General David Petraeus testifies before Senate Foreign Relations Committee

By Mick Rosenthal, Washington correspondent, The Nation April 2 2008

The Senate Foreign Relations Committee passed six bills last night, the League of Democracies bill introduced by Senator Barack Obama passed 14 to 3, but the Senate Foreign Relations Committee had a star witness, General David Petraeus, commander multinational forces Iraq testified before the passage of the HEROES Act. General Petraeus had a hard job commanding soldiers in Iraq and the HEROES Act will not only honor him, but also the soldiers serving in Iraq.

During his testimony, General Petraeus faced hard questioning, especially by Nebraska Republican Senator Chuck Hagel, a senator who voted for the authorization for the president to go to war, but then greatly opposed it. Senator Hagel asked General Petraeus if the next time the United States goes to war should Congress do its job and investigate and the general replied in the affirmative. There was also questioning regarding the contractors serving in Iraq, Senator Biden asked why the United States does not use its own soldiers and Senator Hagel asked about the legal standards the contractors are subject to. General Petraeus said contractors are not subject to Iraqi law, but are subject to American civilian courts and the American code of military justice. General Petraeus also discussed how the security in Iraq has gotten better, the Iraqi government has taken bold steps about the security of their country and although he said, “nature of combat can be very stressful” he praised the soldiers and said they have done more than asked. He asked that the HEROES Act get passed to help American soldiers and their families.

Much of the funding in the HEROES Act goes to supporting of mental health and counseling. With 140,000 American soldiers serving in Iraq, which was also discussed General Petraeus believes they need help when they come home, he said PTSD (Post-traumatic stress disorder) is a huge problem. Senator Barbra Boxer (D-CA) agreed saying of General Petraeus’s testimony afterward “I think the general has great faith in his troops. I agree with his sentiment that we need to take care of the troops fighting for us, that said I would like to see more funding go to the establishment of mental health services and other services”. When will the troops come home? Many asked, General Petraeus said that American troops will come home once Iraq becomes politically stable, an unstable Iraq is unacceptable according to General Petraeus and so American soldiers must remain in Iraq to keep the gulf stable.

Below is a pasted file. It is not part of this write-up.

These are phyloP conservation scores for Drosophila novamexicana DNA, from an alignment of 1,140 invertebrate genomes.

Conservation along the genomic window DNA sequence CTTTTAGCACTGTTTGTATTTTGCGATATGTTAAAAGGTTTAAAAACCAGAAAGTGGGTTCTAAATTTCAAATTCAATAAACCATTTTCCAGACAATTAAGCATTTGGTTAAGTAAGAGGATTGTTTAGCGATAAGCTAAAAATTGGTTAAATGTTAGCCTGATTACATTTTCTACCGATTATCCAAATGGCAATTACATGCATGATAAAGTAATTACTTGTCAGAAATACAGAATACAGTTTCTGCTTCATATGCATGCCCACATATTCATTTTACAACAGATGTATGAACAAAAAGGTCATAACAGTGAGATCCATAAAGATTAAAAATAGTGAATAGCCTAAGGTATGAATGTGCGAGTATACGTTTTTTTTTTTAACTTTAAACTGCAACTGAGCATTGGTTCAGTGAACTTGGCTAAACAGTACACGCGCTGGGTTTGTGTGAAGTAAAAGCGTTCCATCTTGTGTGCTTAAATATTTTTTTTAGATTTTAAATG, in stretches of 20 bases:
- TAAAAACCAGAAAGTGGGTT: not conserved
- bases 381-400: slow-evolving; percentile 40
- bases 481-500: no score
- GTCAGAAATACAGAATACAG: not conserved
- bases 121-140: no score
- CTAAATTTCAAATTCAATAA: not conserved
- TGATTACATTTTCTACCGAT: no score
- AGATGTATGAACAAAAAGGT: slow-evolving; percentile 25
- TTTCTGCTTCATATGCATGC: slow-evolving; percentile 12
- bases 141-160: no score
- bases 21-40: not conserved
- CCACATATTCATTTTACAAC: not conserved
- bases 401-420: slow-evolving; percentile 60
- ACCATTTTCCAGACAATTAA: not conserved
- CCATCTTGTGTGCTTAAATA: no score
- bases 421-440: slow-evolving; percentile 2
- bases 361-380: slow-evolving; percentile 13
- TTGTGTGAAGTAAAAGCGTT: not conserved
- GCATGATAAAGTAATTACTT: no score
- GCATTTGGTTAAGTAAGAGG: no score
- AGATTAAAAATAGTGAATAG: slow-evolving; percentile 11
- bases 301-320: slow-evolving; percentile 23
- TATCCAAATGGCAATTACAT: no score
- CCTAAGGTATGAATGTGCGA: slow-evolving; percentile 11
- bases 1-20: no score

Many other senators had a lot to say about General Petraeus’s testimony and the HEROES Act. Senator John McCain from Arizona, the Republican nominee for the 2008 presidential race and a proponent of the war said of the general’s testimony, “I think General David Petraeus has done outstanding service to the country, a premier general in the service of the nation today and the HEROES Act a landmark piece of legislation”. Senator Chris Dodd of Connecticut said right after the testimony, “Not everyone on Foreign Relations is as optimistic as General Petraeus, but we support him and the troops one hundred percent”. Senator Hagel said of his support for the HEROES Act, “I supported the HEROES Act because it provides critical funds for medical programs, mental health, prosthetic limbs, but I oppose the war in Iraq now although I voted for it because the resolution authorized force as a last resort. Diplomatic avenues were supposed to be exhausted first, but that clearly was not the case. We rushed into war unprepared without a exit strategy and poor intelligence. The surge is not working, we’ve lost thousands of lives, trillions of dollars and international prestige.”

Senator Harry Reid of Nevada, the Senate Majority Leader had the last word on the general’s testimony, “I thought he was well prepared and spoke well. He made some good arguments for the increased funding on mental health and I am very glad we passed the HEROES Act unanimously and hope the Senate does the same”. The HEROES Act passed in the Senate Foreign Relations Committee 20 to 0 with one abstention.